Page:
I did not self publish because I didn’t think publishers or an agent wouldn’t take me. I did not self publish because I don’t believe in the traditional publishing world. I do–I think it has its place. My career plan is to eventually get an agent and a traditional publishing deal, and also publish several books through small presses because I think it’s a good idea to have a well rounded writing experience, and you can reach more people if you put your work on all paths.

The main reason that I self published is that I know a lot of people think lesbian books don’t sell, and I wanted to prove that they do. Period. There are many, many people in the publishing world who won’t touch gay YA not because they’re homophobic or because they don’t like these sorts of books, but because they don’t think they’ll sell.

I’m a stubborn and very independent soul. And I love a challenge. I believed that if the story was good, the book solid, and enough marketing was done, the book would sell, and greatly. I also believed, to the moon and back, that people wanted these stories. They wanted lesbian YA. I knew they wanted it, but knowing something and proving something are two very different things.

And, Poesy would like to point out, unlike proving unicorns exist, we KNEW that proving people wanted lesbian books was POSSIBLE.

So, simply, I set out, and I proved it.

I have solid numbers to back up the fact that people want lesbian YA. Younger and older lesbians buy my books, and they become some of my staunchest fans, but the most surprising thing is that straight women love my stories and are the majority of my sales (the demographic “everyone” said would NOT buy a book with a lesbian main character). Straight and gay men alike read my stories, not because they’re fetishizing the love story, but because they genuinely enjoy it (another argument that straight and gay men wouldn’t buy and read lesbian books! And I’m sure some people fetishize it–THIS IS THE INTERNET–but, for the most part, they’re enjoying it for the reason it was written).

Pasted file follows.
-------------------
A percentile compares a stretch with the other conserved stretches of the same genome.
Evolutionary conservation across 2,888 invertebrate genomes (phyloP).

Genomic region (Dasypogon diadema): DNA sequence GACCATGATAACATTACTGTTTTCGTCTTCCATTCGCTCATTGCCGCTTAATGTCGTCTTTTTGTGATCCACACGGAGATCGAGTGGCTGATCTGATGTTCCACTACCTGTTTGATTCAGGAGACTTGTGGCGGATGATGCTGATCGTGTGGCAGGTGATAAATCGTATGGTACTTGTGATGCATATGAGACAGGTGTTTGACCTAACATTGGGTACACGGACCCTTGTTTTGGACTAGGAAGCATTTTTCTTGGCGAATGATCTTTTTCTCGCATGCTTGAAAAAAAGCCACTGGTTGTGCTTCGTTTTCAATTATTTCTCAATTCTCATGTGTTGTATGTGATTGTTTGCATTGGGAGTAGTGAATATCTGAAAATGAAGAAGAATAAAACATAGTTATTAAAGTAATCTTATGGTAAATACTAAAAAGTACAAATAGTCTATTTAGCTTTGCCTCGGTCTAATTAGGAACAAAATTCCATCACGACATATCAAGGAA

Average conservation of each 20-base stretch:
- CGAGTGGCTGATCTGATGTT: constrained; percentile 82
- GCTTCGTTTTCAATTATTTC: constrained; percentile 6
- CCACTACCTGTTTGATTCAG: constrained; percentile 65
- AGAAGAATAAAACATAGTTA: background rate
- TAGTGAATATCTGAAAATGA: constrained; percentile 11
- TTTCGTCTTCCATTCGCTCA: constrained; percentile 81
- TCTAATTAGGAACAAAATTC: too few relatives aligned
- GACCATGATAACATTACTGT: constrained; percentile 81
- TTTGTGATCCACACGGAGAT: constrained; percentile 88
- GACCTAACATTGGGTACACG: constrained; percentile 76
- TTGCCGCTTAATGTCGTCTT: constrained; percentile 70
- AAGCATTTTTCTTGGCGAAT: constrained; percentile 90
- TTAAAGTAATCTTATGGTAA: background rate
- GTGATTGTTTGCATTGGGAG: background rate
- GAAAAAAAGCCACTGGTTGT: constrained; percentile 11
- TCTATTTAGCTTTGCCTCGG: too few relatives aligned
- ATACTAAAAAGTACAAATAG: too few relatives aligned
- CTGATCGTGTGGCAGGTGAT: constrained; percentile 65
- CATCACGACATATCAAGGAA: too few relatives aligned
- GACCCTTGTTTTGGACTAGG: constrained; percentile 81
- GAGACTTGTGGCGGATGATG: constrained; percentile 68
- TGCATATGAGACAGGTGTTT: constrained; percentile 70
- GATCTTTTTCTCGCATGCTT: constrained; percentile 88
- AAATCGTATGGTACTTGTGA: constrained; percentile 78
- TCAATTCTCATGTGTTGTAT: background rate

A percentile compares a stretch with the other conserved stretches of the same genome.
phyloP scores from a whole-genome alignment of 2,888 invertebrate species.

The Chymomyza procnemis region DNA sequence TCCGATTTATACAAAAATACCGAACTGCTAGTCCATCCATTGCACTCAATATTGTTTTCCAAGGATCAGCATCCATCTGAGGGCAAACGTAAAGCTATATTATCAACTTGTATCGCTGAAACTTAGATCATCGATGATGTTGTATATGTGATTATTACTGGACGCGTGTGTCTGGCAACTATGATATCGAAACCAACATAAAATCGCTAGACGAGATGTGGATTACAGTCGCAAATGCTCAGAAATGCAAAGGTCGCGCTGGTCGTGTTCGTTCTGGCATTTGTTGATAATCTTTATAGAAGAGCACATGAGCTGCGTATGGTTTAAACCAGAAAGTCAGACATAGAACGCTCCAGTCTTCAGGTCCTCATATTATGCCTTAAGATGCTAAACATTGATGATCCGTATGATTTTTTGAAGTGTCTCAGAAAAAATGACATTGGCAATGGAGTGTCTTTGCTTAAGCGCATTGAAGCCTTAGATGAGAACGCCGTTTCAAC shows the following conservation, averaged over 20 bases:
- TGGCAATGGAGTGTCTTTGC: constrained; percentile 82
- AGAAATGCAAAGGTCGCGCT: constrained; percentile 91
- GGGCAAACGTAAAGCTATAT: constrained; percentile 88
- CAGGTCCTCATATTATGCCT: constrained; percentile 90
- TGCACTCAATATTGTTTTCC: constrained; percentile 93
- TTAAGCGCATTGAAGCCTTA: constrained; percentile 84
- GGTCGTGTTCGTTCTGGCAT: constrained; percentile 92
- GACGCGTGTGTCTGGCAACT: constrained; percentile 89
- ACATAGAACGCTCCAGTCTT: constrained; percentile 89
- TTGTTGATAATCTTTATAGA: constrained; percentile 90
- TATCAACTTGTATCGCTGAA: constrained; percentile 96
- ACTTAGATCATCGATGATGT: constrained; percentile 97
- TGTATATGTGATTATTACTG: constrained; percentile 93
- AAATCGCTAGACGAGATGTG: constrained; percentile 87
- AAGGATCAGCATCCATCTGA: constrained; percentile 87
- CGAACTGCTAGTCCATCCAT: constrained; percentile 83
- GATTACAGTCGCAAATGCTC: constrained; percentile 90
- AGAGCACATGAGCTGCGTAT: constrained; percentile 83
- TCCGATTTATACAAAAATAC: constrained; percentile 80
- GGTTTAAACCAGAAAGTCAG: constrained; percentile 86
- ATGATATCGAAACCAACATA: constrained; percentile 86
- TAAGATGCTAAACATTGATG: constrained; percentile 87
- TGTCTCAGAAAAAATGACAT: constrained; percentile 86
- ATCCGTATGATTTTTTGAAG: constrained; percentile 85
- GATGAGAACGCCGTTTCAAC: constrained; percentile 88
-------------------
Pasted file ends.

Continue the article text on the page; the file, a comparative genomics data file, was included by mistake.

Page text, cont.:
Since I have been self publishing for about eight months now, I’ve also discovered other reasons why I love self publishing. I love (obsessively! XD) making covers, I love marketing (I AM A VERY ODD PERSON, I KNOW), I love meeting people who are impassioned with the story and the genre, and I love my fans so much. I love being in charge of release dates (or, you know, doing away with release dates all together), in charge of the books I’m writing. I love working with my wife, a fantastic and fabulous editor who I trust deeply with my stories, and I love that I’m in charge of what I put out and when. I get to do outrageous things (my next book is a collection of outrageous short stories that includes a very tongue in cheek story about a WERE-UNICORN. I mean, really. People are INCREDIBLY excited about it, but I’m not sure traditional publishing would be all like YES, SARAH, WHEN A RAINBOW APPEARS IN THE SKY, SHE TURNS INTO A UNICORN, EXCELLENT IDEA. People LOVE the idea, but I would probably never be able to get a publisher to agree to it.). I get to have multiple pen names. I get to experiment, and I get to see what really works, what doesn’t, and adjust everything accordingly.